Thursday, January 12, 2017

Armor and Chainmail Maintenance 101

Congratulations! If you're reading this article you almost certainly have just entered the exciting world of ancient armor; perhaps your first chainmail purchase from is sitting before you right now, begging to be opened.
In the Good Old Days

Of course, most of us who like to imagine ourselves fighting in armor on the battlefields of the good old days do not think we will have to maintain our own equipment. We like to think that we will have squires or pages or some kind of dedicated helper to manage such details while we concern ourselves with battle and courtly manners. However, self-maintenance or not, the process of olden times was neither complex nor technical.

Sand mixed with some grease or oil was used to clean armor and chainmail. Lucky armor maintainers had sand tumblers available to clean their chain mail and would hand-clean sheet armor with this sand/oil mixture.

Maintaining your own Armor and Chainmail
Moisture is the enemy of armor and chain-mail. To prevent rust, remove any moisture as soon as you possibly can using entirely dry paper towels or rags or the strong, bright, warming sun. Being conscious of preventing moisture from remaining on your armor will save you hours of maintenance.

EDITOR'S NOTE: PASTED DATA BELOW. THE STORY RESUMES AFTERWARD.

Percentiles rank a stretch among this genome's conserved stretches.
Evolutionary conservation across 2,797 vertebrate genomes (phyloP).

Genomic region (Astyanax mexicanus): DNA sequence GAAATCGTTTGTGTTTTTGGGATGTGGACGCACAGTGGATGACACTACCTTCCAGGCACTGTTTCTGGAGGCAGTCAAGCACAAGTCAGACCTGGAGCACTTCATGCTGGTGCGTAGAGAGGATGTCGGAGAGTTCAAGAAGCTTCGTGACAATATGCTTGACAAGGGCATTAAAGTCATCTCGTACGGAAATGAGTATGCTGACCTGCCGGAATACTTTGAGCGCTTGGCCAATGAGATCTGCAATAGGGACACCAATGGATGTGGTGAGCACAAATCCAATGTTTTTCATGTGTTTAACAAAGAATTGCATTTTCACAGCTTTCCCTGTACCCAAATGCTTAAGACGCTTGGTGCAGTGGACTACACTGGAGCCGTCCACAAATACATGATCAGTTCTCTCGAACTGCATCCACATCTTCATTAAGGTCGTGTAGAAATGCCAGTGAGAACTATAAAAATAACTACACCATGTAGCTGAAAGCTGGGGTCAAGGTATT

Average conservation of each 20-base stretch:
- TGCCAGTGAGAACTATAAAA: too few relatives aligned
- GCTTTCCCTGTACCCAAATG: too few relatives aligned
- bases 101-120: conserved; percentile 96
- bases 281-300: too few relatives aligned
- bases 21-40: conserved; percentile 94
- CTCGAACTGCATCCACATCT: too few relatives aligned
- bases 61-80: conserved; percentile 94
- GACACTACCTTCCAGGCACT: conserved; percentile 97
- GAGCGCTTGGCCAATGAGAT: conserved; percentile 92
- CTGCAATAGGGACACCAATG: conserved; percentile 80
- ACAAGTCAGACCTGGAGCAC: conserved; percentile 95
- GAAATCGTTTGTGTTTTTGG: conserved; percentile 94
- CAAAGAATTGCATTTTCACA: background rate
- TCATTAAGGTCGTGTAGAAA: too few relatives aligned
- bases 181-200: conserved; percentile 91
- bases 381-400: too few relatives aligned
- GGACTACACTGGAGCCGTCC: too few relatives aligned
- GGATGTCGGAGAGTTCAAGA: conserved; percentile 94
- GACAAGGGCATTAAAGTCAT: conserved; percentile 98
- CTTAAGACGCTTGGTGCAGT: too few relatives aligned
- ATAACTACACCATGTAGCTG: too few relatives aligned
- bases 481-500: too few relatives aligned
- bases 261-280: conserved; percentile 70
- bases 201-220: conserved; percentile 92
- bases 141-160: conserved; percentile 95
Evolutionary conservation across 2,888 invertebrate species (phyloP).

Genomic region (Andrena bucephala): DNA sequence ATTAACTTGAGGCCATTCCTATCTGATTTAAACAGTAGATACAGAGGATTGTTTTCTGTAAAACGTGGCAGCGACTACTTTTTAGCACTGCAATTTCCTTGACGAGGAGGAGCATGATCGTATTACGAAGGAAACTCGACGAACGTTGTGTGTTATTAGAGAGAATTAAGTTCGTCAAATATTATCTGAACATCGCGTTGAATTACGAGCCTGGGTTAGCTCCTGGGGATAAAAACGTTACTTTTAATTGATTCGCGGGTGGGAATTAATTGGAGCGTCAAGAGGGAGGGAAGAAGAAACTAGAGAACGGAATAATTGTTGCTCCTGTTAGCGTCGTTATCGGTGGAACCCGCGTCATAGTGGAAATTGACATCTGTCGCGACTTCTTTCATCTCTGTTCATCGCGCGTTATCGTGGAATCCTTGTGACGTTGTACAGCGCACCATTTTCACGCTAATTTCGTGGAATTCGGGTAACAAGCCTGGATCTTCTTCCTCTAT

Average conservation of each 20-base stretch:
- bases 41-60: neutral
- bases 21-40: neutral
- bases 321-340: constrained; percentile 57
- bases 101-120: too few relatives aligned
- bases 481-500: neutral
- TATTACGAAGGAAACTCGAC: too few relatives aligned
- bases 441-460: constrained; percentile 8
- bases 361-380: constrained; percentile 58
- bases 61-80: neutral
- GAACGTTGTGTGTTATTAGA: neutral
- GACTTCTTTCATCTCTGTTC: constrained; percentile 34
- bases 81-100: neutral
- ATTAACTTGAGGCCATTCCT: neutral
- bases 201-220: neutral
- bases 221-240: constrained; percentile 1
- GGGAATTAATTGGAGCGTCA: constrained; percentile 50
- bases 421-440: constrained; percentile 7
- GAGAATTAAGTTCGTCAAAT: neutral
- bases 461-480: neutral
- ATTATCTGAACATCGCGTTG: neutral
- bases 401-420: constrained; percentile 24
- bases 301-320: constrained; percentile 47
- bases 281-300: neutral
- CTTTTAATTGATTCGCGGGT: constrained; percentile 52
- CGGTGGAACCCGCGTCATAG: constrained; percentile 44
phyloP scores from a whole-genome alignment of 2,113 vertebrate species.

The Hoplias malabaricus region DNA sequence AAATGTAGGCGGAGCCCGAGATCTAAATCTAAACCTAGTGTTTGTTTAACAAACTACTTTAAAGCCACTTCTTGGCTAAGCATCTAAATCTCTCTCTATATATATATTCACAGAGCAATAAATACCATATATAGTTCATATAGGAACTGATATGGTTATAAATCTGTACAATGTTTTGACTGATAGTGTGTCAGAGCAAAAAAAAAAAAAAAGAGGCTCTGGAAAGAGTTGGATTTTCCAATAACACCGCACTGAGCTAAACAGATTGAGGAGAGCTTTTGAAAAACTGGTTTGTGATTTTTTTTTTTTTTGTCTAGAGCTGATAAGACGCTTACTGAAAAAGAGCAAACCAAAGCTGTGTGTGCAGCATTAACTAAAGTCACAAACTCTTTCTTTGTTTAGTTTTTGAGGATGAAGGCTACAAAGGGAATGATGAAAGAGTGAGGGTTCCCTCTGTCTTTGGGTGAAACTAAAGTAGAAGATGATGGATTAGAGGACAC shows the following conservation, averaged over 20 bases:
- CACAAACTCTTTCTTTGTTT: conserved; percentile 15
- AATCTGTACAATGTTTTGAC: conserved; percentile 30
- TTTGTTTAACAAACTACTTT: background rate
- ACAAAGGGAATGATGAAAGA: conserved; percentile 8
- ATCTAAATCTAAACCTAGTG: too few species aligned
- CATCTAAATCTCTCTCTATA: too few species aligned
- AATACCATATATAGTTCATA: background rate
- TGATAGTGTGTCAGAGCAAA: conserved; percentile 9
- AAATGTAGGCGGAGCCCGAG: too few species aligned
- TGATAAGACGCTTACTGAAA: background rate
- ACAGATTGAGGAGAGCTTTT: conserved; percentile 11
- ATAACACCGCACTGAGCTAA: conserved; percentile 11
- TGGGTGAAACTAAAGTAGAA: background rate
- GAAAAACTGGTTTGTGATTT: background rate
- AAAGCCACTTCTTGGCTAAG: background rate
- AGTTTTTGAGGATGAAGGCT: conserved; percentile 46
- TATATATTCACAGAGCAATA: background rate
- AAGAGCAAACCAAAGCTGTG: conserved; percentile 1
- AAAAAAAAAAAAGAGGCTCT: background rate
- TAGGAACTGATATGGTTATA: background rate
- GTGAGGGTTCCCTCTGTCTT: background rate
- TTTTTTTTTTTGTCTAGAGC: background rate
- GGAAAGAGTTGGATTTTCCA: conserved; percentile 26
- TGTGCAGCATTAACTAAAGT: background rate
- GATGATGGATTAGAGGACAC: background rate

When you open your armor, you may be overwhelmed by the smell of grease. To rust-proof your purchase, the owner probably saturated it in oil.

Degreasing: Fussy Rather than Difficult
The best way to have an uncomplicated, successful degreasing is to schedule your degreasing for a day on which you have ample amounts of strong, warm sunlight to assist the process.

Fully submerge your chain-mail in a degreasing product and use your hands to agitate the metal in the solution; it’s actually a kind of fun activity; the links make an attractive sound as you move them.

Spot check the metal for grease. When you think you have removed all of the oil, take it outside and lay it on a concrete or other rust-resistant surface to dry. Reposition the mail at intervals to allow the sun to completely dry the metal.